(Kevin Marshall's opinions are his own and do not necessarily represent those of Spike.)
I hit upon a shocking realization earlier today when I looked at the calendar in my phone: there is no UFC event this weekend. No UFC on Fuel, on FX, or on Fox; no Ultimate Fighter finale, no foray into a new foreign country, no UFC 15whenaretheygoingtostopnumberingthese. My heart stopped and I thought, good Lord, what am I going to do with myself this weekend?
Then I remembered I have something resembling a social life and stand-up comedy performances booked and breathed a sigh of relief. I also remembered, too, that as much as I love this sport, at times I'm burnt out by the sheer volume of fights made available by the world's biggest and most successful MMA promotion. For the first time in ages, I passed on the last UFC pay-per-view. (Judging from reaction I read from everyone to the barely literate MMA fan on Twitter to Dana White himself, I made the right call).
After Sonnen vs. Silva and so many other events in recent weeks, I simply couldn't muster up the enthusiasm and money to spend on a placeholder main event.
And that, I think, is the real problem with the number of events the UFC puts on.
Dana White blames the rash of injuries on overtraining. His theory is that fight camps, which used to have one world class fighter, now consist of numerous world class fighters and that the "iron sharpens iron" mentality is causing these fighters to hurt each other during training. It's not the most out there theory that I've heard and, to an extent, I do think some aspects of training – particularly overtraining – contributes greatly to the problem.
I do think, though, that much of the plague of injuries is simply a numbers game. There are more injuries simply because there are more events, though they seem lately to have crept into the upper portion of the card and especially the main events. Two of the last three pay-per-view main events were changed due to injury, and things got so bad that Brandon Vera
of all people is headlining what was supposed to be an important card coming up next week.
How'd that happen?
It's not that there aren't enough fighters. In 2009, the UFC had 211 fighters listed under contract
and held 19 events. They currently, according to their website, have 361 fighters under contract and of this writing have already held 18 events. They're planning on doing somewhere in the neighborhood of over 30 for the whole year. Without taking weight class distribution into account, it seems that the ratio of fighters to events is relatively consistent.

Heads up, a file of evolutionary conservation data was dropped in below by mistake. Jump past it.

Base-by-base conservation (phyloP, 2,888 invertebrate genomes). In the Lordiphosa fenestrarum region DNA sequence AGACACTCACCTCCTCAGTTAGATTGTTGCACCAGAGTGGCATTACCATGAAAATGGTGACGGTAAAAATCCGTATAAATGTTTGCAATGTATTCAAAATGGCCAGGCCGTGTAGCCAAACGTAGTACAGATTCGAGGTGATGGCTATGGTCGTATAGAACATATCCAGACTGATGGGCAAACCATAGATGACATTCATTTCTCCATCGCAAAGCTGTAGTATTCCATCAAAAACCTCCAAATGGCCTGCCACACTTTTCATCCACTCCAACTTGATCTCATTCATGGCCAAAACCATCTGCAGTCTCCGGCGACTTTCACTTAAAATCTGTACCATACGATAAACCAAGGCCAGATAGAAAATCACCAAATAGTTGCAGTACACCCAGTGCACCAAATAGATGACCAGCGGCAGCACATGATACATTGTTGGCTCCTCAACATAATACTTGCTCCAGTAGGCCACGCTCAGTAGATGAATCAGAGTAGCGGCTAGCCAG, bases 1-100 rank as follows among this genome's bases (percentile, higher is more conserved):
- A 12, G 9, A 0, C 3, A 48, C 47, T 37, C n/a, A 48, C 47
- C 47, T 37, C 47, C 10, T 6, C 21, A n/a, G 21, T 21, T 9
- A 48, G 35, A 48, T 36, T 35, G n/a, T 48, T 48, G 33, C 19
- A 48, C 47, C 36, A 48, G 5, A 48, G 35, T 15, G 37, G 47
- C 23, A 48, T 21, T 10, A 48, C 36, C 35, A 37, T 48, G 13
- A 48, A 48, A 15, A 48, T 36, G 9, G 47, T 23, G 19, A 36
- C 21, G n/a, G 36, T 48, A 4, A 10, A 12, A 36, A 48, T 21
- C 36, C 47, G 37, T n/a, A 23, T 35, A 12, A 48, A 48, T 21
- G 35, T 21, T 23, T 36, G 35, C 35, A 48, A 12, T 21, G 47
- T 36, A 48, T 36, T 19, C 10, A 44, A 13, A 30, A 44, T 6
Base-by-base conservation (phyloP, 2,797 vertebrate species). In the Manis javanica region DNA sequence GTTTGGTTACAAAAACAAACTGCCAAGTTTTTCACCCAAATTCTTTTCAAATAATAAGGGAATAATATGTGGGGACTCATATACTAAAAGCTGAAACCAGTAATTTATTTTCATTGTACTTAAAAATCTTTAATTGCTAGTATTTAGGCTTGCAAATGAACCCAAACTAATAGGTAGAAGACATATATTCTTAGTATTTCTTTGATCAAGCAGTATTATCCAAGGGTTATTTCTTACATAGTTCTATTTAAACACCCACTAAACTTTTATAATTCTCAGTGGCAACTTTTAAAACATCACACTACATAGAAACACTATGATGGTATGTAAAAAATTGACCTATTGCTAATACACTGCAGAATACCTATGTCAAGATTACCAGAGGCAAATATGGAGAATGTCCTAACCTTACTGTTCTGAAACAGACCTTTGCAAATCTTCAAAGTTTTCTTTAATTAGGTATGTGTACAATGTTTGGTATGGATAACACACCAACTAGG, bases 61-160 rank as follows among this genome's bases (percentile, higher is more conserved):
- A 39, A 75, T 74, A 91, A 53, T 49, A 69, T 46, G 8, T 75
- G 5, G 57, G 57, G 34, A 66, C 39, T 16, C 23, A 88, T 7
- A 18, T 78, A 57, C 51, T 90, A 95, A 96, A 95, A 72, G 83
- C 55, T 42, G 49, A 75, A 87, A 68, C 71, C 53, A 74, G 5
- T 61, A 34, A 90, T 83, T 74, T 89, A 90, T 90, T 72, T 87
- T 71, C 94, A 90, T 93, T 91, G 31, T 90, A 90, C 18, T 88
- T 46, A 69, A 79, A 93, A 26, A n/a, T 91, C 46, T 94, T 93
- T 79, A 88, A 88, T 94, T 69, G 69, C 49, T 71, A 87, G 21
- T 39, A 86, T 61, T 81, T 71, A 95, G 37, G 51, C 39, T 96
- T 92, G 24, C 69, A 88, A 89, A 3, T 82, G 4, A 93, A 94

Perhaps, the problem is that there's a lot of fighters but not a lot of stars
. That's the trouble with having so many fighters under contract: the more guys you have, the easier it is for them to get lost in the shuffle. A fighter has to go above and beyond with self-promotion to get noticed. Some will argue that an impressive performance alone will do that, however with the sheer number of events and the fan mentality of the sport, it's easy for people to forget a guy even on the heels of a vicious knockout win. Chris Weidman is the talk of 185 right now, but before him it was the man he knocked out. Such is the sport we love.
One answer for the UFC's quandary could be women's MMA. If the promotion is serious about doing a higher volume of shows on broadcast and cable that draw an audience, it would benefit greatly from using fighters that are not only competitive but also strong self-promoters. Ronda Rousey, Miesha Tate, Sarah Kaufman, and others have proven themselves to be incredibly effective self-promoters with press savvy that rivals some of the biggest draws of the UFC and blows many of them out of the water.
Dana White's hesitancy towards women's fighting has been, at least publicly, that he feels the competition level isn't ready for the big stage afforded by being in the UFC. Yet he's just added a flyweight division that has no major draws and little depth. Even the bantamweight and featherweight divisions, pre-established and built with WEC, see a lot of fighters from heavier weight classes having to make the transition to establish and legitimize (in the eyes of the casual fan) those divisions.
The fact is that no division, male or female, is ready for primetime until it's put in primetime. The only way for women's MMA to become strong, like every male weight division the UFC has added over the years, is to have a bigger presence on a larger stage.
The bottom line is that the recent injury plague that befell the UFC and disappointing resulting pay-per-view buyrates indicate the promotion is doing more shows than it has stars. Yet there are women fighters who are already doing the very things and taking the initiative to self-promote that the UFC needs more of its top tier male stars to do.
Moving women's MMA onto the main stage is a win-win for the promotion. They just have to be convinced.
Image: Michael N. Todaro/WireImage/Getty Images